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Species Focus: Gulf Shrimp

Marketing initiatives strive to boost demand and prices for domestic catch.

By Rick Ramseyer
July 01, 2005

The 200 million or so pounds of domestic shrimp hauled each year from the Gulf of Mexico and South Atlantic don't come close to sating America's voracious appetite for shrimp. U.S. consumers wolf more than 1 billion pounds of shrimp annually, the majority of it pond-raised overseas.

Still, seafood representatives in eight southern states, bolstered by new marketing muscle and recent U.S. trade policies targeting imports, are striving to raise awareness of Gulf shrimp and improve quality standards to boost prices, spur sales and aid struggling fishermen.

Leading the way is Wild American Shrimp Inc. (WASI), a nonprofit corporation in Mount Pleasant, S.C., that is using $3.6 million and nearly $2 million in grants  to enhance promotion and quality-assurance programs and differentiate domestic shrimp from less-expensive, farm-grown species from afar.

The $3.6 million, part of the $35 million in federal aid the industry received two years ago, is helping WASI reach a broad array of stakeholders via full-color ads in trade and consumer publications, radio commercials, tie-ins with the Food Network and the Food Channel, a Web site (wildamericanshrimp.com) and a distinctive blue-and-white WASI certification mark.

"We're getting great pull through the marketplace," says Eddie Gordon, the group's executive director. "We have major retailers calling their processors and saying, 'We want you to put out a Wild American Shrimp product.'"

WASI-certified shrimp, primarily whites, browns and pinks, is now available under brands such as Emeril's Louisiana Shrimp, Bumble Bee, Orleans, Tony Chachere's, Bayou Gold and Scott's Pride. Those items are being sold in hundreds  and, in some instances, thousands of retail outlets, including Publix supermarkets throughout the Southeast; AP stores along the East Coast; and Albertson's, Super One, Wal-Mart and Kroger stores in the Gulf region.

Bumble Bee Seafoods in San Diego, the only U.S. packer of canned shrimp, is rolling out the WASI-certification stamp on its Bumble Bee and Orleans labels from coast to coast. The new label wont change the price; a 6-ounce can of Tiny Shrimp, for example, still retails for $2.39 to $2.49.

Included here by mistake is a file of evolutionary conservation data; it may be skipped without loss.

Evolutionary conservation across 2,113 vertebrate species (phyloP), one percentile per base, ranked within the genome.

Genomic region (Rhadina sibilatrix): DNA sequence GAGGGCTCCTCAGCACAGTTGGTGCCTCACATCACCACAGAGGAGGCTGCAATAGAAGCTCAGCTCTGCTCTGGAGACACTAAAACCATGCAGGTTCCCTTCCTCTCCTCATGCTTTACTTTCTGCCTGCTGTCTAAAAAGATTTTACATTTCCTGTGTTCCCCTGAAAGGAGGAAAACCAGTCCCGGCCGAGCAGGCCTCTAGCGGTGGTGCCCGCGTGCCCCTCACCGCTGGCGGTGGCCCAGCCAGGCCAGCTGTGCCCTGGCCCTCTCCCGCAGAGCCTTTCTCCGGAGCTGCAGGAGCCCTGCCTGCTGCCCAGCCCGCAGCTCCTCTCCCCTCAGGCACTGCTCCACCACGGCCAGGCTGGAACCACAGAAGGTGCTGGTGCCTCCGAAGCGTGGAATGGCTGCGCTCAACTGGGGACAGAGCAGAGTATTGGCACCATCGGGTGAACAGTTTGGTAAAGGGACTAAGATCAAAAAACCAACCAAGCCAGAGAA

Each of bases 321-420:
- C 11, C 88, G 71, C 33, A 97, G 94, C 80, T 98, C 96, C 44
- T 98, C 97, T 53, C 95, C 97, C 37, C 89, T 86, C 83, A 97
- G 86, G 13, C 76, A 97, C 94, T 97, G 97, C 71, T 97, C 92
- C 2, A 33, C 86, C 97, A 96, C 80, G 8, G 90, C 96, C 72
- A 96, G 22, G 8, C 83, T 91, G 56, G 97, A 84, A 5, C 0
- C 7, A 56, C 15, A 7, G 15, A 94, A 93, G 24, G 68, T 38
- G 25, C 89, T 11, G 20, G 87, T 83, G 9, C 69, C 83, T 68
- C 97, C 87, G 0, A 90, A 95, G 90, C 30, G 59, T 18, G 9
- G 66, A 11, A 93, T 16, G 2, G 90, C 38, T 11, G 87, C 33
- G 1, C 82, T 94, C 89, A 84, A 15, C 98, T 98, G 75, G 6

"We'll also be using displays emphasizing Wild American Shrimp, and we'll have point-of-sale materials such as shelf-danglers," says David Cook, Bumble Bees vice president of specialty seafoods in New Orleans.

The president and owner of Dean Blanchard Seafood Co. in Grand Isle, La., one of the region's largest shrimp suppliers, says he's seeing signs of progress in the marketplace. He notes that Wal-Mart is offering state-specific bags of frozen Gulf shrimp at stores in Louisiana, Texas and Alabama.

"And I'm hearing that [a prominent seafood restaurant chain] might start a domestic shrimp program," Blanchard says. "So things are moving in the right direction." Restaurateurs are participating as well, including celebrity chef Emeril Lagasse, who insists on menuing U.S. shrimp at his nine upscale eateries in New Orleans, Las Vegas, Miami, Atlanta and Orlando, Fla.

Lagasse isn't the only gourmand gone wild. David Woodward, executive chef at the Hilton New Orleans Riverside, began using American shrimp again last year, despite Hilton's 2003 system-wide switch to imported varieties.

"This is a unique situation," says Woodward, who combines his seafood purchases with those of the nearby Doubletree and Airport Hilton. "We like to use natural, local product as much as possible, especially seafood, and we have it on our doorstep."

The Riverside hotel typically purchases a couple thousand pounds of Gulf shrimp a week. A recent onsite reception for 5,000 people, though, used 40,000 shrimp, "so that's 2,200 pounds for just one event," Woodward says.

Among the favorites on the house menu are Shrimp Creole (a dozen 26-30 shrimp for approximately $17); and large, tail-on shrimp coated in seasoned flour, deep-fried and served on a bamboo skewer with Asian dipping sauces (around $9).

Assuring quality

In tandem with WASI's marketing blitz is a program to ensure the quality of its shrimp, based on guidelines similar to the Department of Commerce's Grade A designation.

"We're using USDC to do the inspections, but they are inspecting to our standards," Gordon says.

And he wants those standards to get even tougher.

"We're going to be more inclusive by including a lot of people and product, but we'll be more exclusive as far as quality," Gordon explains. "All shrimp are not going to be certified Wild American Shrimp, just like certified Angus beef is only 20 percent of all Angus beef."

The evolving criteria, which should be completed by mid-summer and then updated over the next couple of years, are being honed in concert with North Carolina State University, Clemson, the University of Georgia, the University of Florida, the University of Southern Mississippi, Louisiana State University and Texas AM.

"We're working with extension and Sea Grant folks to set up standards so we can work with the boats and show them how they can produce a fresher, higher-quality product," Gordon says.